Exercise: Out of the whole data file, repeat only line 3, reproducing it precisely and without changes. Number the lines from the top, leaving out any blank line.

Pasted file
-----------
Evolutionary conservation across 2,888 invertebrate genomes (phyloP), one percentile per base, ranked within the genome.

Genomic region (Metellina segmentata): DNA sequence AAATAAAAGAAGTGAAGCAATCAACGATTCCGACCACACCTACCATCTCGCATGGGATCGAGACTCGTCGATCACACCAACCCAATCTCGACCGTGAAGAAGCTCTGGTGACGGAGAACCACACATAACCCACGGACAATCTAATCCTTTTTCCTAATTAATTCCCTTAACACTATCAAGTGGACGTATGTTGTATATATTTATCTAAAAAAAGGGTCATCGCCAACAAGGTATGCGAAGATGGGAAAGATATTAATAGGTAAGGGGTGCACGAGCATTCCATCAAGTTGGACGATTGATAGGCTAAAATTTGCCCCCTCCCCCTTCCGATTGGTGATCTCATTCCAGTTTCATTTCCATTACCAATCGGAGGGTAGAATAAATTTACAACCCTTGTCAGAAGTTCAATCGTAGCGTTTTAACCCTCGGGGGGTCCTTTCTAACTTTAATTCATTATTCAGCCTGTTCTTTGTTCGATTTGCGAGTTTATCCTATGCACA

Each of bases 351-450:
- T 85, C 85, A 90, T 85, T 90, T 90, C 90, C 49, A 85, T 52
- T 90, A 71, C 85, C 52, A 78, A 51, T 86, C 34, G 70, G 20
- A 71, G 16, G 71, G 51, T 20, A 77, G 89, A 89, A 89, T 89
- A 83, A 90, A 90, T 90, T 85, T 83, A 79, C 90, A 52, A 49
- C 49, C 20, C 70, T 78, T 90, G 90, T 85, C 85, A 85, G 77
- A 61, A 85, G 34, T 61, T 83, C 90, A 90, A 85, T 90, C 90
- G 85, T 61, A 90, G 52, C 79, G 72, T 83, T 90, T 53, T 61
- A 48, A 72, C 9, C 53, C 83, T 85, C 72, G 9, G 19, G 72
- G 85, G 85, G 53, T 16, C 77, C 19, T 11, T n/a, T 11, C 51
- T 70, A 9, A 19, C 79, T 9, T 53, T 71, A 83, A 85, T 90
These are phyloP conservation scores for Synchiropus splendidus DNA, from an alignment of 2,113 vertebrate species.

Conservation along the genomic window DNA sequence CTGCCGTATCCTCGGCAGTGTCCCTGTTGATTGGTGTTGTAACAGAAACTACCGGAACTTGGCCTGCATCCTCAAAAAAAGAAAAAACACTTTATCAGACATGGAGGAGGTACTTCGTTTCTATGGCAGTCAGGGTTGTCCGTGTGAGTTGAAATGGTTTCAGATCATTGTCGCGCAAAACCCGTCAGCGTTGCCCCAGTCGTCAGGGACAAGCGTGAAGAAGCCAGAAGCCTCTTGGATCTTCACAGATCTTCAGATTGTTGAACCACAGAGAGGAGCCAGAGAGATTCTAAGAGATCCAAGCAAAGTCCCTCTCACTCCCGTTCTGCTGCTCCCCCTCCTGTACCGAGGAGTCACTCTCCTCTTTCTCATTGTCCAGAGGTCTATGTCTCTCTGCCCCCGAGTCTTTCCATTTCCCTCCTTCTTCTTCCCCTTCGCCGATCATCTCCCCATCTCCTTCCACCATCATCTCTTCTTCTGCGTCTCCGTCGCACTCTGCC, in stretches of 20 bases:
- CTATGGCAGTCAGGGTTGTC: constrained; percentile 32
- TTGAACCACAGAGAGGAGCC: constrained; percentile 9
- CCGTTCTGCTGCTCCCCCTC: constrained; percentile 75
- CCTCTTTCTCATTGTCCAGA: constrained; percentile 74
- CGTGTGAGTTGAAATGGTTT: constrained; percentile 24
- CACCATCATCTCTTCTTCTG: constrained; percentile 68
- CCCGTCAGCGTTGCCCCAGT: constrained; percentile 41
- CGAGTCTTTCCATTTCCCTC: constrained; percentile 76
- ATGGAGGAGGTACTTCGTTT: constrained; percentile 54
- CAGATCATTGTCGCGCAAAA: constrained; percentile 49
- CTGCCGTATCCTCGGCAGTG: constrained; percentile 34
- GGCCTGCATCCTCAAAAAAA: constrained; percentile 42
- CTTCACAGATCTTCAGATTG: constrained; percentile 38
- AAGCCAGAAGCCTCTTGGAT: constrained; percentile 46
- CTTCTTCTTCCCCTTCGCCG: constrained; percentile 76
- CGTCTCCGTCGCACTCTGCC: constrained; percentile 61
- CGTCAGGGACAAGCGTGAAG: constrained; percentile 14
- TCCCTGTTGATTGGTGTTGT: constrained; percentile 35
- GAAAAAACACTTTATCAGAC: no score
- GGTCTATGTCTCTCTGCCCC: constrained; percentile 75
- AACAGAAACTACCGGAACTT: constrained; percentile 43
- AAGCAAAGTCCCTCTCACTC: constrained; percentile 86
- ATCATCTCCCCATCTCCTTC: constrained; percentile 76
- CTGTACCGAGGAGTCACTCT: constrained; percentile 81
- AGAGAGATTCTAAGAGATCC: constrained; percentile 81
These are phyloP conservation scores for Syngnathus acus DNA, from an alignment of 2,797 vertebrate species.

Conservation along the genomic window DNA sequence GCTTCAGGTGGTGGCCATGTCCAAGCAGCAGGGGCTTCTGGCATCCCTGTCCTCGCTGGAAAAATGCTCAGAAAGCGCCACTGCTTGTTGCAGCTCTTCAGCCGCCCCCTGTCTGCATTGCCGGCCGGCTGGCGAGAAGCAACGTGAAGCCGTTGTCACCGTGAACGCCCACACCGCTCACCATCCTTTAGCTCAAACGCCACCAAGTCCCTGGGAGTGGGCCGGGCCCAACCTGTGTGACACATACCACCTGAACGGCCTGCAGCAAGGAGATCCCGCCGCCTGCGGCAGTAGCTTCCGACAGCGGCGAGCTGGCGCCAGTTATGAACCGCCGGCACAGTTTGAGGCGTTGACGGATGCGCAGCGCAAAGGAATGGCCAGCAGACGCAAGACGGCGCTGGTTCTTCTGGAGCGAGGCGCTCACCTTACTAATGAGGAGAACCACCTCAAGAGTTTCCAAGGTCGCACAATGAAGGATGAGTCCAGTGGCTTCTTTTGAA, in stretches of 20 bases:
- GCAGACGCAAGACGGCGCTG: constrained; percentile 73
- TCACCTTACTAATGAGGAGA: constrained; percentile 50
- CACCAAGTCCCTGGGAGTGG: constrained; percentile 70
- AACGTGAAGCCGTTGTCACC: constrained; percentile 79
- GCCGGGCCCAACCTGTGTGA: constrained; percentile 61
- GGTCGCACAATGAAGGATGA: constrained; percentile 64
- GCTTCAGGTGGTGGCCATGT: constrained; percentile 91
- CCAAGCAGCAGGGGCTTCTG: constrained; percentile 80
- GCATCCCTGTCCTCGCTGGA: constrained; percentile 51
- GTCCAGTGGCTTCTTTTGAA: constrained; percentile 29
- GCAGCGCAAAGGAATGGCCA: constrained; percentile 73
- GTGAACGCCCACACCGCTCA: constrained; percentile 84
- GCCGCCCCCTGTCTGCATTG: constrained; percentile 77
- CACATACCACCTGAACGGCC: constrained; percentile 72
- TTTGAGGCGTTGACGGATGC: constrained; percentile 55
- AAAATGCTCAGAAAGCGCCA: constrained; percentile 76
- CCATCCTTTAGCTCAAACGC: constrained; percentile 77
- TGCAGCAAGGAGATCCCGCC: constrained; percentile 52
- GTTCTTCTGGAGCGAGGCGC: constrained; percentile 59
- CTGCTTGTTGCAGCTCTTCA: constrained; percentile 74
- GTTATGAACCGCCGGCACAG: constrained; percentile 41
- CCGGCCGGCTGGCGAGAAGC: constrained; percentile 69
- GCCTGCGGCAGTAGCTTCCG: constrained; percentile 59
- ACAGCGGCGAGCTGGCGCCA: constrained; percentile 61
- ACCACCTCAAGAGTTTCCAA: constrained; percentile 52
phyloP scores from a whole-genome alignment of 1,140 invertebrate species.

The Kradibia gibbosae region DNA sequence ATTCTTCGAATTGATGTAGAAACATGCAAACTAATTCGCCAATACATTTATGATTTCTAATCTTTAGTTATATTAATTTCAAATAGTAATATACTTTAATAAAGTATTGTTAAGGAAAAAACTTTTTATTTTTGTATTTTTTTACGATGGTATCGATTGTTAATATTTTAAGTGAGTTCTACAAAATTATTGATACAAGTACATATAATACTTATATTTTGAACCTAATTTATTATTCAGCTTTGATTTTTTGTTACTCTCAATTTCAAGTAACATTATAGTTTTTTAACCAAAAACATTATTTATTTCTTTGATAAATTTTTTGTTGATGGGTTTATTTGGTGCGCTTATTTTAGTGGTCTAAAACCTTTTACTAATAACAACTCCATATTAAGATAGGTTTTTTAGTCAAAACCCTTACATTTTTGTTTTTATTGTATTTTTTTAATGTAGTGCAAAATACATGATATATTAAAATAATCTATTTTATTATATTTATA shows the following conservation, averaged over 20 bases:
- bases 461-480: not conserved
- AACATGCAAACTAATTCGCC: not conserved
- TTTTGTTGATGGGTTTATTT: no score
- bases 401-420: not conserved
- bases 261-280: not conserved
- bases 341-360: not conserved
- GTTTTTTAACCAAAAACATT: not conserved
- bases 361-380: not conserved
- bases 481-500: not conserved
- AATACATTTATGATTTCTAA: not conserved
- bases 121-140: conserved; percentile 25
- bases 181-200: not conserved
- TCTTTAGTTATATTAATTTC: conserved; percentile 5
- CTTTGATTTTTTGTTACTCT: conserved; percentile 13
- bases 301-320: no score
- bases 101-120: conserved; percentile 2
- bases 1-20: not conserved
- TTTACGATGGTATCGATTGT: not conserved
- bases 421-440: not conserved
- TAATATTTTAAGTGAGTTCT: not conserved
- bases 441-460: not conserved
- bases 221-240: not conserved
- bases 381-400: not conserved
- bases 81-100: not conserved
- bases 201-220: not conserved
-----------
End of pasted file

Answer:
Each of bases 351-450: